Sunday, December 1, 2013

Should each territory have only one bishop?

Perhaps relevant to Pope Francis' recent comments on decentralization is a discussion on the ancient ideal of monepiscopacy, which is the notion that each territory - eparchy or diocese - should have only one bishop. Pope Francis writes, "It is not advisable for the Pope to take the place of local Bishops in the discernment of every issue which arises in their territory. In this sense, I am conscious of the need to promote a sound 'decentralization.'"[1] Could a sound decentralization ever include a retraction of monepiscopacy as an ideal?

Icon of Saints Peter & Paul by Athanasios Clark, 
Though monepiscopacy is ancient and widespread,[2] it is neither apostolic nor essential to faith. Even Rome looks (or ought to look) to its dual apostolic foundation of Peter and Paul. As Michael Holmes points out, "the office of monarchial bishop..., does not appear to have existed in Rome [before the second century]. Leadership seems to have been entrusted to a group of presbyters or bishops.”[3]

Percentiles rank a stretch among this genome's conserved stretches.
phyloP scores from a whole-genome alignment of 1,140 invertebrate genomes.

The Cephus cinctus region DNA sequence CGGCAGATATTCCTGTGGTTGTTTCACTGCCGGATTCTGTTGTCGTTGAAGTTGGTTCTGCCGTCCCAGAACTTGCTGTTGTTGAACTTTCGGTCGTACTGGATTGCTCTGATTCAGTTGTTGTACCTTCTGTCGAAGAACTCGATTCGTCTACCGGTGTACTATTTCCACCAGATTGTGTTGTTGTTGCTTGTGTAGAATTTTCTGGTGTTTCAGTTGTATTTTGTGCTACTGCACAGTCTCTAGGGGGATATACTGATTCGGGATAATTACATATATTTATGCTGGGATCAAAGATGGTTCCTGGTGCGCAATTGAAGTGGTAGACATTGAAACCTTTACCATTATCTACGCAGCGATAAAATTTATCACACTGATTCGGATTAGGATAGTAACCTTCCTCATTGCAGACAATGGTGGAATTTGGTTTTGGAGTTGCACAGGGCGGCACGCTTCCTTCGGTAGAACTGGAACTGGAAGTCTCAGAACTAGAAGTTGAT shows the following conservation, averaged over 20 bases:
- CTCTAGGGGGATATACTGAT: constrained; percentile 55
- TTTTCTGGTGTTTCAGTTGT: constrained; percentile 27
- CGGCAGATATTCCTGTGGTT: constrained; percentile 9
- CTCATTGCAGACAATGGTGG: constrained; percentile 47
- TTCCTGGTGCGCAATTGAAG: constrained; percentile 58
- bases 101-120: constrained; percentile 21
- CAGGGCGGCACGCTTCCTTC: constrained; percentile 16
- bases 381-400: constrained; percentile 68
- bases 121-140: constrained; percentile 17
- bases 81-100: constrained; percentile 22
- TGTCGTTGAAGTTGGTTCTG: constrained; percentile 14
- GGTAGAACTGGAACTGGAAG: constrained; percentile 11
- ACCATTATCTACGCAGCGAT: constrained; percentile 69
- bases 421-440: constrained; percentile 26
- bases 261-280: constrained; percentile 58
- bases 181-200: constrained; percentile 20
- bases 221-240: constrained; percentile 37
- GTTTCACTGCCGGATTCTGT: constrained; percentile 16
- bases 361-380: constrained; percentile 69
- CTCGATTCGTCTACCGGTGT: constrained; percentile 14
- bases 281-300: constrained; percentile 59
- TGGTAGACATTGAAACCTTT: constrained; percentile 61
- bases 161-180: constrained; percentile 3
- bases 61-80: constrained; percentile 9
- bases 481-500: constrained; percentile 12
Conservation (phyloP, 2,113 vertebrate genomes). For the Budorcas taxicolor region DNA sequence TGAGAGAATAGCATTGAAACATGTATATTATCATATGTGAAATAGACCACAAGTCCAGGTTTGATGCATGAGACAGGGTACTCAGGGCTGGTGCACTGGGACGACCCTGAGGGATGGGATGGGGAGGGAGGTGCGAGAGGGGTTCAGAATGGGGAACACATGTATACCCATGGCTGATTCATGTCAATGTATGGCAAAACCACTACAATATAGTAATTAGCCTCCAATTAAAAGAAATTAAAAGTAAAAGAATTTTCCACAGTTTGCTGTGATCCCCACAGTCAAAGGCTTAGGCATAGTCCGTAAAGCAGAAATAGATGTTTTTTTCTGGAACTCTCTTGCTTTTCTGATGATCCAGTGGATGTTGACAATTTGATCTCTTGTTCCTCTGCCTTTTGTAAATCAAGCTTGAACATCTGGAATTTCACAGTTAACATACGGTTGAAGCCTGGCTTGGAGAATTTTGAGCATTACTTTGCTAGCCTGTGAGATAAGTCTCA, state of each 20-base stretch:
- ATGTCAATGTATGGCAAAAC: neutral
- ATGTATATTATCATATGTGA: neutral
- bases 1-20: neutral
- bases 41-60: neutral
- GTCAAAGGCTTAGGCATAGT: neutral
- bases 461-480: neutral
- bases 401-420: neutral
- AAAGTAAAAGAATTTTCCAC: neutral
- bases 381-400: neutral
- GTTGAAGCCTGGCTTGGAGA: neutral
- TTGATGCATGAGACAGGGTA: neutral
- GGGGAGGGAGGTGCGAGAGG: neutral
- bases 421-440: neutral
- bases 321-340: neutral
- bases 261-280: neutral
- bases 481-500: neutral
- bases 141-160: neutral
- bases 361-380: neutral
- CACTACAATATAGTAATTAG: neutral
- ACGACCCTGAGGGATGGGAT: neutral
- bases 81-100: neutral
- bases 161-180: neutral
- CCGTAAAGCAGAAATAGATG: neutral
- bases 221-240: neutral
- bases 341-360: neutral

Monepiscopacy has not been the reality for a long time in East or West. But should it be the ideal? Perhaps sharing one bishop helps neighbors realize their unity in Christ. Contrariwise, perhaps separate bishops can provoke rivalry and opposition.

Insisting upon monepiscopacy, however, is insensitive to current realities, where numerous Churches coexist in relative harmony, each equal in dignity. Having one’s own bishop helps protect the full expression of a particular Church’s traditions, which were threatened, for example, in the historical case of American Eastern Catholics who were once subject to Roman bishops.

[1] Evangelii Gaudium, 16.

[2] Ignatius, for example, promoted monepiscopacy to ensure unity. Early Christian Fathers. Ed. Cyril Richardson. Vol 1. Philadelphia: Westminster Press, 1953. 126.

[3] "Presbyter" and "bishop" were sometimes used as interchangeably at this time. Michael W. Holmes. The Apostolic Fathers: Greek Texts and English Translations. Grand Rapids: Baker Academic, 2007, 34.

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